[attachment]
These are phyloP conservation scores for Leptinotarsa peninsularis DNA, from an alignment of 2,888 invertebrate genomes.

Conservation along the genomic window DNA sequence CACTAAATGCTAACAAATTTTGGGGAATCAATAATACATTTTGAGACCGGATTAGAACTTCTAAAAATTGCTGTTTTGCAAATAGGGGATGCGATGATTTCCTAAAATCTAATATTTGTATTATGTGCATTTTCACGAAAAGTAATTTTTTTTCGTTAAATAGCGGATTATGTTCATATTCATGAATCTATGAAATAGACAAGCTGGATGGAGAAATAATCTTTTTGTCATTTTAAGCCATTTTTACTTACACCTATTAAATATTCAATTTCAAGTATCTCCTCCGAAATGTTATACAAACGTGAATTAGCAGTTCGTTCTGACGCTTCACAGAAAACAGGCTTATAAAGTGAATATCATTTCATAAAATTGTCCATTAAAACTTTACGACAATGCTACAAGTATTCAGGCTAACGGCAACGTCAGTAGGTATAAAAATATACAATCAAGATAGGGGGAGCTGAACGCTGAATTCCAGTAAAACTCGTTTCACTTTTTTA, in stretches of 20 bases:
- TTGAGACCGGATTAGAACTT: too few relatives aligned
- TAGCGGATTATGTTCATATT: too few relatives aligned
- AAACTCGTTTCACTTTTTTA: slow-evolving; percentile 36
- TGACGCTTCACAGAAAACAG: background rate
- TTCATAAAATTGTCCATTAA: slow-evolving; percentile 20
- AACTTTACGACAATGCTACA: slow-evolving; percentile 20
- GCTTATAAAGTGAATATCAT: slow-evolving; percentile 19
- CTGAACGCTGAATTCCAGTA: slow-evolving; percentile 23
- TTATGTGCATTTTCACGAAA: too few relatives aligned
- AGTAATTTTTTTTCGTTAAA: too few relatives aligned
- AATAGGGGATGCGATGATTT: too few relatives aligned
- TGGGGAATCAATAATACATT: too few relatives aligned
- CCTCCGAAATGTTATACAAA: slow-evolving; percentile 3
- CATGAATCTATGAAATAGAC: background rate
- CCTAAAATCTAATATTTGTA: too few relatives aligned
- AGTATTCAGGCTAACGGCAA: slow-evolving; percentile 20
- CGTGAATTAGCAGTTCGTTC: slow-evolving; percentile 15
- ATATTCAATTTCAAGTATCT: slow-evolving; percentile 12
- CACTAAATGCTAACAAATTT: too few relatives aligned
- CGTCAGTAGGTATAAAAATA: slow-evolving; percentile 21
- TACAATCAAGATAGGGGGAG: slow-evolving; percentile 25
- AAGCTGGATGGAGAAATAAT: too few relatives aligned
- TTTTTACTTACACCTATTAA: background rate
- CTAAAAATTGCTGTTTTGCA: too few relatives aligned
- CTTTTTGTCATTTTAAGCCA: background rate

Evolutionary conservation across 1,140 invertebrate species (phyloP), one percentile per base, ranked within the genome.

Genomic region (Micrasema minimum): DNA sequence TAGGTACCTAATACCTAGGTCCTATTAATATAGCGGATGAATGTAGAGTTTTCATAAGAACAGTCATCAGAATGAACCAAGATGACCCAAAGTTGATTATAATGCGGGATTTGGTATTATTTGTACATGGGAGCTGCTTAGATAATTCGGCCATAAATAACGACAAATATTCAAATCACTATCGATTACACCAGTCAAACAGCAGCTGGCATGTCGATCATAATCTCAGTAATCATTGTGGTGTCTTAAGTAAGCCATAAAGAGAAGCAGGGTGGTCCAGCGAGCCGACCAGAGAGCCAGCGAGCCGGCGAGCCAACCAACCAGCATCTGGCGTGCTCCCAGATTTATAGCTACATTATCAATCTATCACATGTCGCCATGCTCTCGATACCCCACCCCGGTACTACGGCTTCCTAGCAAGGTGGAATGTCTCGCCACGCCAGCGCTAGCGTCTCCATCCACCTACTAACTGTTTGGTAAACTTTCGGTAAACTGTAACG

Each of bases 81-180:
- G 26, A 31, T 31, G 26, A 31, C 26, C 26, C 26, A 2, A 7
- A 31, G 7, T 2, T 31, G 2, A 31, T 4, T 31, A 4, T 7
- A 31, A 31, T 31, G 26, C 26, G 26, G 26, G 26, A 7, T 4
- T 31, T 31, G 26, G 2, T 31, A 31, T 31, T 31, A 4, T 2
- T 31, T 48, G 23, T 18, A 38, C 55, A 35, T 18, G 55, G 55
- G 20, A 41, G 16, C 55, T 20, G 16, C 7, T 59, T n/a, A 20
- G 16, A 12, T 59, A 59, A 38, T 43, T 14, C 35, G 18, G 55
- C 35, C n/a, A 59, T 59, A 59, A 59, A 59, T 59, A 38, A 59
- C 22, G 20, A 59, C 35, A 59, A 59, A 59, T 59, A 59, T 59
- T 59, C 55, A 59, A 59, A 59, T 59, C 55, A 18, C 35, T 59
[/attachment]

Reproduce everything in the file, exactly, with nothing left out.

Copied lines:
These are phyloP conservation scores for Leptinotarsa peninsularis DNA, from an alignment of 2,888 invertebrate genomes.

Conservation along the genomic window DNA sequence CACTAAATGCTAACAAATTTTGGGGAATCAATAATACATTTTGAGACCGGATTAGAACTTCTAAAAATTGCTGTTTTGCAAATAGGGGATGCGATGATTTCCTAAAATCTAATATTTGTATTATGTGCATTTTCACGAAAAGTAATTTTTTTTCGTTAAATAGCGGATTATGTTCATATTCATGAATCTATGAAATAGACAAGCTGGATGGAGAAATAATCTTTTTGTCATTTTAAGCCATTTTTACTTACACCTATTAAATATTCAATTTCAAGTATCTCCTCCGAAATGTTATACAAACGTGAATTAGCAGTTCGTTCTGACGCTTCACAGAAAACAGGCTTATAAAGTGAATATCATTTCATAAAATTGTCCATTAAAACTTTACGACAATGCTACAAGTATTCAGGCTAACGGCAACGTCAGTAGGTATAAAAATATACAATCAAGATAGGGGGAGCTGAACGCTGAATTCCAGTAAAACTCGTTTCACTTTTTTA, in stretches of 20 bases:
- TTGAGACCGGATTAGAACTT: too few relatives aligned
- TAGCGGATTATGTTCATATT: too few relatives aligned
- AAACTCGTTTCACTTTTTTA: slow-evolving; percentile 36
- TGACGCTTCACAGAAAACAG: background rate
- TTCATAAAATTGTCCATTAA: slow-evolving; percentile 20
- AACTTTACGACAATGCTACA: slow-evolving; percentile 20
- GCTTATAAAGTGAATATCAT: slow-evolving; percentile 19
- CTGAACGCTGAATTCCAGTA: slow-evolving; percentile 23
- TTATGTGCATTTTCACGAAA: too few relatives aligned
- AGTAATTTTTTTTCGTTAAA: too few relatives aligned
- AATAGGGGATGCGATGATTT: too few relatives aligned
- TGGGGAATCAATAATACATT: too few relatives aligned
- CCTCCGAAATGTTATACAAA: slow-evolving; percentile 3
- CATGAATCTATGAAATAGAC: background rate
- CCTAAAATCTAATATTTGTA: too few relatives aligned
- AGTATTCAGGCTAACGGCAA: slow-evolving; percentile 20
- CGTGAATTAGCAGTTCGTTC: slow-evolving; percentile 15
- ATATTCAATTTCAAGTATCT: slow-evolving; percentile 12
- CACTAAATGCTAACAAATTT: too few relatives aligned
- CGTCAGTAGGTATAAAAATA: slow-evolving; percentile 21
- TACAATCAAGATAGGGGGAG: slow-evolving; percentile 25
- AAGCTGGATGGAGAAATAAT: too few relatives aligned
- TTTTTACTTACACCTATTAA: background rate
- CTAAAAATTGCTGTTTTGCA: too few relatives aligned
- CTTTTTGTCATTTTAAGCCA: background rate

Evolutionary conservation across 1,140 invertebrate species (phyloP), one percentile per base, ranked within the genome.

Genomic region (Micrasema minimum): DNA sequence TAGGTACCTAATACCTAGGTCCTATTAATATAGCGGATGAATGTAGAGTTTTCATAAGAACAGTCATCAGAATGAACCAAGATGACCCAAAGTTGATTATAATGCGGGATTTGGTATTATTTGTACATGGGAGCTGCTTAGATAATTCGGCCATAAATAACGACAAATATTCAAATCACTATCGATTACACCAGTCAAACAGCAGCTGGCATGTCGATCATAATCTCAGTAATCATTGTGGTGTCTTAAGTAAGCCATAAAGAGAAGCAGGGTGGTCCAGCGAGCCGACCAGAGAGCCAGCGAGCCGGCGAGCCAACCAACCAGCATCTGGCGTGCTCCCAGATTTATAGCTACATTATCAATCTATCACATGTCGCCATGCTCTCGATACCCCACCCCGGTACTACGGCTTCCTAGCAAGGTGGAATGTCTCGCCACGCCAGCGCTAGCGTCTCCATCCACCTACTAACTGTTTGGTAAACTTTCGGTAAACTGTAACG

Each of bases 81-180:
- G 26, A 31, T 31, G 26, A 31, C 26, C 26, C 26, A 2, A 7
- A 31, G 7, T 2, T 31, G 2, A 31, T 4, T 31, A 4, T 7
- A 31, A 31, T 31, G 26, C 26, G 26, G 26, G 26, A 7, T 4
- T 31, T 31, G 26, G 2, T 31, A 31, T 31, T 31, A 4, T 2
- T 31, T 48, G 23, T 18, A 38, C 55, A 35, T 18, G 55, G 55
- G 20, A 41, G 16, C 55, T 20, G 16, C 7, T 59, T n/a, A 20
- G 16, A 12, T 59, A 59, A 38, T 43, T 14, C 35, G 18, G 55
- C 35, C n/a, A 59, T 59, A 59, A 59, A 59, T 59, A 38, A 59
- C 22, G 20, A 59, C 35, A 59, A 59, A 59, T 59, A 59, T 59
- T 59, C 55, A 59, A 59, A 59, T 59, C 55, A 18, C 35, T 59